The Great Mozilla Debacle

This whole Mozilla thing has been a wild ride. We were floored by the posts on Daring Fireball, TechCrunch, and HackerNews, and read each and every comment.

We spent some time on the phone with the team at Mozilla last night, and we’ve cleared the air. We also heard from John Lilly, their CEO, via Twitter within hours. They made an apologetic post on their blog and said that they are “actively investigating how this happened to ensure that it does not happen again”. I’m still unclear on how such a blatant copycat could get featured in their launch in the first place, especially after more than a month in the wild, but they have since removed all screenshots and video clips that showed our work, and recent Jetpack builds feature a new design. We’re happy with how this has been resolved, and were impressed by Mozilla’s quick response.

Why did we make a big stink?

This really rubbed us the wrong way. There is a big difference between being inspired by a design and outright theft. I’ll admit that a great deal of our work is heavily inspired by other designers. In fact, it would be downright impossible to find a designer whose work isn’t at least somewhat derivative of others. I spent months deconstructing Apple’s aqua buttons when I was first learning Photoshop, and our whole team is constantly scouring inspiration galleries for interesting new interface trends. But something happens when you recreate something on your own: it grows organically. You build your own style and invariably create something new - even if it’s just a minor evolution. When you copy elements outright, you don’t gain anything from the experience. You don’t grow as a designer, you don’t build on the style, and you feel shitty about it. Not to mention the fact that you will undoubtably get busted at some point, and even publicly humiliated.

The worst part is, this stuff happens all the time. Big Spaceship had their portfolio carbon copied earlier this week. Tim Van Damme is constantly having people hijack his designs. Even Microsoft has pulled this stuff. In our case, it was just too much. Typically when this happens, we have a chuckle, get in touch, and hear them out. It’s often the case of a rogue designer they contracted, or a student trying to learn our styles - no need to make a big stink. The Mozilla situation, on the other hand, was the perfect storm. They know who we are, they are a massive company, and we had even bid on the project. It was too much.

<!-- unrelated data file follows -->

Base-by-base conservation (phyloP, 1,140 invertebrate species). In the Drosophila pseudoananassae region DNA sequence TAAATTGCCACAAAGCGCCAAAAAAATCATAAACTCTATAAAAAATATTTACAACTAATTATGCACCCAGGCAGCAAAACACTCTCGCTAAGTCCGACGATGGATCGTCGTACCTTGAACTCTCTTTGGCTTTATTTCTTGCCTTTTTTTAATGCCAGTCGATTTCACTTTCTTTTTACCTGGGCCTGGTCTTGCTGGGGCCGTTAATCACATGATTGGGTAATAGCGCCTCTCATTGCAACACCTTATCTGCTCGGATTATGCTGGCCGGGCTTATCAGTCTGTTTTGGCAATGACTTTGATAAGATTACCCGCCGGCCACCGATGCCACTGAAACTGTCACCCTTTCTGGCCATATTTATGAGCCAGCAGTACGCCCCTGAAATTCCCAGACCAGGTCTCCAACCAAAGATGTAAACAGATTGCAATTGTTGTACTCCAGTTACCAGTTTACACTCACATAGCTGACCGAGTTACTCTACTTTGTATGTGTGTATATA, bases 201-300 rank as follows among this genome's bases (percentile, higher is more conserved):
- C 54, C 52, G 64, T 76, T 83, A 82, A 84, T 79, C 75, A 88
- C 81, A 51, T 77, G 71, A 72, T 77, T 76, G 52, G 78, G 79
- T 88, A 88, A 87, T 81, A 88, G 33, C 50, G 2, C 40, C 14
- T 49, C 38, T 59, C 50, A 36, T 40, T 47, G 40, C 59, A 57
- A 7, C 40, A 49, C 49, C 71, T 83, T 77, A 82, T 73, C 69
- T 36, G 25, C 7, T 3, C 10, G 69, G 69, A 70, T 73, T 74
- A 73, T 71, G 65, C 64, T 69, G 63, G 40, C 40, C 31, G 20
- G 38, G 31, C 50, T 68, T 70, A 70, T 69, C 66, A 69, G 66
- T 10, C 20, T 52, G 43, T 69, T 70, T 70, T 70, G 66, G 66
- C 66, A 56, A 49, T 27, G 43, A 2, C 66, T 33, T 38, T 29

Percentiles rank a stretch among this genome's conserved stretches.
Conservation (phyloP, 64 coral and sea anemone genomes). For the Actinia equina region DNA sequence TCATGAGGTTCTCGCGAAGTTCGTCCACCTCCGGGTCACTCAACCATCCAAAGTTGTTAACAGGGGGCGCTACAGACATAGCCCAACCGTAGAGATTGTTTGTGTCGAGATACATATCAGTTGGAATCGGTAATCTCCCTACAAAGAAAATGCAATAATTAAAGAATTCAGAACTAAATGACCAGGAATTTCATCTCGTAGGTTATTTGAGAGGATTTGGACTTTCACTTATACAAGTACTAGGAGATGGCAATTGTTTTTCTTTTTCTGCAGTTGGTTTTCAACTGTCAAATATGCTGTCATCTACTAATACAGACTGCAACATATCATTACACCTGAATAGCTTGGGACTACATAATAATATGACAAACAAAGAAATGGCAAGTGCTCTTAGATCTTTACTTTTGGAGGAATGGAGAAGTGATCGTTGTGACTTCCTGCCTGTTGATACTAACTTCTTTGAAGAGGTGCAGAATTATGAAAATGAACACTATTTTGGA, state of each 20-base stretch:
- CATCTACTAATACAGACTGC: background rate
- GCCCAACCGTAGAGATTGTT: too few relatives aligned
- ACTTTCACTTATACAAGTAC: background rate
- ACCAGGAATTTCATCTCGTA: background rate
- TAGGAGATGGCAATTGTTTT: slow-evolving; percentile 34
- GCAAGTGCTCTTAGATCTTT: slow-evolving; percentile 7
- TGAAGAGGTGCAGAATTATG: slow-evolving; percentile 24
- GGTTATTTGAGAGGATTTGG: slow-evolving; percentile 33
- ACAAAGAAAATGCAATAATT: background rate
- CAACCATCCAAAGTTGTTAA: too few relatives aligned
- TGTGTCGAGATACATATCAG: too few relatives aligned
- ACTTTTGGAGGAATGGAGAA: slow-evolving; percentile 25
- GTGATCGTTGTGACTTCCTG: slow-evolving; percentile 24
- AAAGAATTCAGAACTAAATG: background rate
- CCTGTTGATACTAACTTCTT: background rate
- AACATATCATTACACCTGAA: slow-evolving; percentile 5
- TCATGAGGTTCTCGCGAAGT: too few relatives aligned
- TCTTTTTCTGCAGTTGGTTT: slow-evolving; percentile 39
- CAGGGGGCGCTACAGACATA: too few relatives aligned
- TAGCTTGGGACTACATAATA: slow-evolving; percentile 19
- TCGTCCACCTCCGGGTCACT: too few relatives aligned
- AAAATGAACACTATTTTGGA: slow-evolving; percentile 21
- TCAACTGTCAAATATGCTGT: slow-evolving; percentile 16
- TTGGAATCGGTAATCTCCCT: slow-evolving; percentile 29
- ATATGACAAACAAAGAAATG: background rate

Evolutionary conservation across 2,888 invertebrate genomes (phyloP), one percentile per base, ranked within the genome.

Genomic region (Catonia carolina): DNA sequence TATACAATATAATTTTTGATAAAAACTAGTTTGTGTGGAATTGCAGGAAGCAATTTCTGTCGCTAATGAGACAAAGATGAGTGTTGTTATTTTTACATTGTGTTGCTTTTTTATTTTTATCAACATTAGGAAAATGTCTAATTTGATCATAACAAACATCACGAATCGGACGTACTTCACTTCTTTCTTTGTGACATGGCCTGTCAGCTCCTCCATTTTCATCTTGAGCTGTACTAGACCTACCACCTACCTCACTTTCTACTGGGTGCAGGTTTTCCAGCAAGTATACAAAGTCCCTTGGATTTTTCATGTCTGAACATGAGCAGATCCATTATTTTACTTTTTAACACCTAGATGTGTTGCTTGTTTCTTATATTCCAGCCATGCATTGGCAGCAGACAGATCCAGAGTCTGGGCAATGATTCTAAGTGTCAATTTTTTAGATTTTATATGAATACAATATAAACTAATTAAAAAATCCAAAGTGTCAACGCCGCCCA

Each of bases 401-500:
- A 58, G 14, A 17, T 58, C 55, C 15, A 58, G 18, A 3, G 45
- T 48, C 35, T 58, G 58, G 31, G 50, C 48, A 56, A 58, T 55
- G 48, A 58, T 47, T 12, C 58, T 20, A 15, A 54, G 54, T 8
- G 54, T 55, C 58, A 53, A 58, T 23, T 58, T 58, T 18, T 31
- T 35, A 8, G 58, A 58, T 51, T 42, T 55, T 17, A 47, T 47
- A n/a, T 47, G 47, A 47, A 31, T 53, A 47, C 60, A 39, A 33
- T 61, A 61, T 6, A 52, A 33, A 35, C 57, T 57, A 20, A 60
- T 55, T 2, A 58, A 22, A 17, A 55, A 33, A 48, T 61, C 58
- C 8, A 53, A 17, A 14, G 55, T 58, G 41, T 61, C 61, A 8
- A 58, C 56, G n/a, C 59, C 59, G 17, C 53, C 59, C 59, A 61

A lot of people argued that it was only a mockup and hadn’t been used in any live builds. Our design was featured in their demo video, in screenshots on the website, and shown as a design direction in their wiki for months. Imagine if Microsoft had previewed the SDK for their Windows phone platform and all the marketing materials, press releases, and video demos, showed elements of Apple’s iPhone UI. Of course, there’s a reason for everything: “the iPhone UI was only used during development to help us scope out the feature set”, “it was one of our interns, we had no idea”, “it was never going to be released”. People would start throwing things.

Regardless of the reasons why this happened, it doesn’t change the fact that we got ripped off and that’s not okay. We’re glad that we were able to resolve this amicably, and we hope this will ensure that this sort of thing won’t happen in the future.


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    Mozilla and MetaLab cleared the air.
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